While there are obvious logistical and pragmatic differences between keeper and non-keeper leagues, the biggest distinction is arguably the evaluation of trades made. In a non-keeper league, there are certain objective criteria that can be used to evaluate a trade and determine whether it is fair or not (note that I said fair—not intelligent). You can look at the players involved in the trade and tell whether it passes the sniff test or not. You can look at the players' statistics and tell whether the trade has equal value. You can look at the rosters of each team involved in the trade and determine what the motivation might be to make the trade, as well as ascertain whether any collusion may be taking place.
But all bets are off when looking at trades in a keeper league. In keeper leagues, trading away current high-priced talent in exchange for young, up-and-coming players is a perfectly acceptable and common strategy to employ. This is most typical when a team competing for a playoff berth needs a player to produce for him this year, so he would trade away unproven talent to a team looking to rebuild for the future. Does this sound familiar? It happens in real baseball all the time. So when evaluating whether a trade like this should be approved, you cannot use objective criteria like statistics, team rosters, or auction values.
For example, Team A is in second place and needs to bolster its pitching staff to make a run at the league championship this year. Team B is in second to last place in the league and has no chance of earning a playoff berth this season. Team A possesses several younger players who are projected to be stars down the road and under contract for multiple seasons, but they cannot be relied upon at the present time to contribute from a fantasy perspective. Team B possesses current star pitchers who are under the final year of their contract in the keeper league. So Team A offers a package including Aroldis Chapman, Jeremy Hellickson, Mike Moustakas and Freddie Freeman to Team B in exchange for Roy Oswalt and Chris Carpenter.
In a non-keeper league, this trade would never be allowed because the current values of these players is so lopsided. For 2011, Roy Oswalt and Chris Carpenter are light years more valuable than the package of young players. However, in a keeper league format, this trade would be considered fair and equal based on what each team's needs are. Team A would be acquiring two top pitchers to help his run at a championship this season. He doesn't care that these players are essentially rentals and do not have as much long-term value. Team B would be acquiring four young players with great upside to build for next season and beyond. This dynamic is exactly what MLB general managers do when deciding whether to trade veteran players for prospects.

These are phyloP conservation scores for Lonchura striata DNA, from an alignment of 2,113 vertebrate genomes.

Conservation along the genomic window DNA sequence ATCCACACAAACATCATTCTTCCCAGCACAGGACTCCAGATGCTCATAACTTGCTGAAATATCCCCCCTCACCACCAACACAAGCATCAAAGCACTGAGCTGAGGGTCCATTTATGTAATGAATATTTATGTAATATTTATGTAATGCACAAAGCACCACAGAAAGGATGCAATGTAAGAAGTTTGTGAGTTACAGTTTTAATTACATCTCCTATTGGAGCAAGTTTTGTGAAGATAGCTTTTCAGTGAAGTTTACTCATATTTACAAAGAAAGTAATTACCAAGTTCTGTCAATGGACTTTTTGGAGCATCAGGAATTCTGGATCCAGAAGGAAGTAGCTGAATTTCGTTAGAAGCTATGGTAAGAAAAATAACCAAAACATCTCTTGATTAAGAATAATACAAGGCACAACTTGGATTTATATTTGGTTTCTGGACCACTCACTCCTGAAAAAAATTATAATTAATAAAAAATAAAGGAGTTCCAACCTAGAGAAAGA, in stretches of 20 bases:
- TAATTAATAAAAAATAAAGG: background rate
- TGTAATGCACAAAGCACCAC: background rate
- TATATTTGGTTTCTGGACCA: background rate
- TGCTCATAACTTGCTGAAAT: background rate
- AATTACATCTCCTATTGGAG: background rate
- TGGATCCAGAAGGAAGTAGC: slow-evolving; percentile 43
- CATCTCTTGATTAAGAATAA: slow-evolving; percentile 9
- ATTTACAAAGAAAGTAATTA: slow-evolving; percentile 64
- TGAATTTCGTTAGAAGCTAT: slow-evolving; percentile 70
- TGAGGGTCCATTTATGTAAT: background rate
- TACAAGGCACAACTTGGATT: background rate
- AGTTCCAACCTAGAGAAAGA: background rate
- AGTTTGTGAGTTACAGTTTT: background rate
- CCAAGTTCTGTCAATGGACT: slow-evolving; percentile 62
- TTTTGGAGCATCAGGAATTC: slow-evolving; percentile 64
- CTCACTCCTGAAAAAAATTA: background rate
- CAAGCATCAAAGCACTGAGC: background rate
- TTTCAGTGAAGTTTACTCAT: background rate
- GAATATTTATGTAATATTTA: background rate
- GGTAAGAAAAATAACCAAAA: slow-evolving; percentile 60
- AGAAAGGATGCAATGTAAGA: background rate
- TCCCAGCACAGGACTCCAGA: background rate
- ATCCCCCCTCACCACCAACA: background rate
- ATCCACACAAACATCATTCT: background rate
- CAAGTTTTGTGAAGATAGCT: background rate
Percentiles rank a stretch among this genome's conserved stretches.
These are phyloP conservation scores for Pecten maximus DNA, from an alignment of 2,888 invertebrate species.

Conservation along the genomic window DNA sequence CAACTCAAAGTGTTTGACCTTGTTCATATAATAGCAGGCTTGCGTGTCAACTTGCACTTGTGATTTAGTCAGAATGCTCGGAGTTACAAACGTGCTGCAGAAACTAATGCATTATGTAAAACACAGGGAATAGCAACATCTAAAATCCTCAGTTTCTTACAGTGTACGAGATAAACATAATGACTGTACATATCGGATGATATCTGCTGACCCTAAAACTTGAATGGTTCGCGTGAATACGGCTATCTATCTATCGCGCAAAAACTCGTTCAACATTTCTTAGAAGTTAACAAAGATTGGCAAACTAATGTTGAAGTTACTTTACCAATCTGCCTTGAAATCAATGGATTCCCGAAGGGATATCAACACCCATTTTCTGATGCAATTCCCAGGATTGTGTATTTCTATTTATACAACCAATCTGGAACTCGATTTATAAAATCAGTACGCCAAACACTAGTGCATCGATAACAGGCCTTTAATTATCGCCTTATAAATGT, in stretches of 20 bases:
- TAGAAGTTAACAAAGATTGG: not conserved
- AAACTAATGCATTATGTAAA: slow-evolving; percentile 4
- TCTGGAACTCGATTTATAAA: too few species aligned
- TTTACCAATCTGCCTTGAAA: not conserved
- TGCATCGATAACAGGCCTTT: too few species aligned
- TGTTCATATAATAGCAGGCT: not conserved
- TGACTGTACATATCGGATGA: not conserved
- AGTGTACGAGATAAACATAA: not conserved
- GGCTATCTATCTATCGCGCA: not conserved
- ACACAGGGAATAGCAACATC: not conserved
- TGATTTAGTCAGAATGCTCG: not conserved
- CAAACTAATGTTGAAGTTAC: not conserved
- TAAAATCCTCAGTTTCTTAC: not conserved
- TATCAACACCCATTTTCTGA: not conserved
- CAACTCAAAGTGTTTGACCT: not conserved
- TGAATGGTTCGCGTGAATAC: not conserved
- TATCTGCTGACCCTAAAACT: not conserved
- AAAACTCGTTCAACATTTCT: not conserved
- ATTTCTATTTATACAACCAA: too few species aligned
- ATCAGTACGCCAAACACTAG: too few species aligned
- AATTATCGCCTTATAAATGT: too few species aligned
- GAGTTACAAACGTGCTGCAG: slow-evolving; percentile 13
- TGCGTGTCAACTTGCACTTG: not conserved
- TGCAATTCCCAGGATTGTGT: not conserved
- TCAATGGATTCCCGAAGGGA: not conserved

When it comes to deciding whether to play in a keeper or non-keeper league, it all depends on your own personal taste and preferences. But beware, keeper leagues are premised on the fact that they will be running continuously year-to-year while retaining most if not all of its league members. There ideally needs to be a commitment in place amongst all league members that they are in it for the long-haul since they are investing in their team not just this year, but for years down the road.
That is why the Supreme Court of Fantasy Judgment advises you that the best way to ensure stability is probably to be involved in a non-keeper league for a few years and establish a continuous rapport with the other league members before transitioning the league into a keeper format. This will demonstrate a commitment amongst your league members that they are dependable and consistent with their status in the league, and it also presumes that you have open lines of communication with other league members to discuss those difficult trade scnearios (like the one referenced above). Stability is key to having a successful keeper league because when a team has to be replaced, the new person coming into the league is likely stuck inheriting that team and must make decisions he or she doesn't necessarily want to make.
The verdict is that keeper leagues are unquestionably more popular and provide unique challenges and opportunities as compared to non-keeper leagues. But if you decide to do a keeper league, beware of the distinctions and take whatever steps are necessary to ensure you are in a league that will sustain itself down the road.
The Court wants to hear your comments on whether you concur or dissent with the verdict by sending an email to michael.stein @ fantasyjudgment.com, or find us on Facebook and Twitter @FantasyJudgment.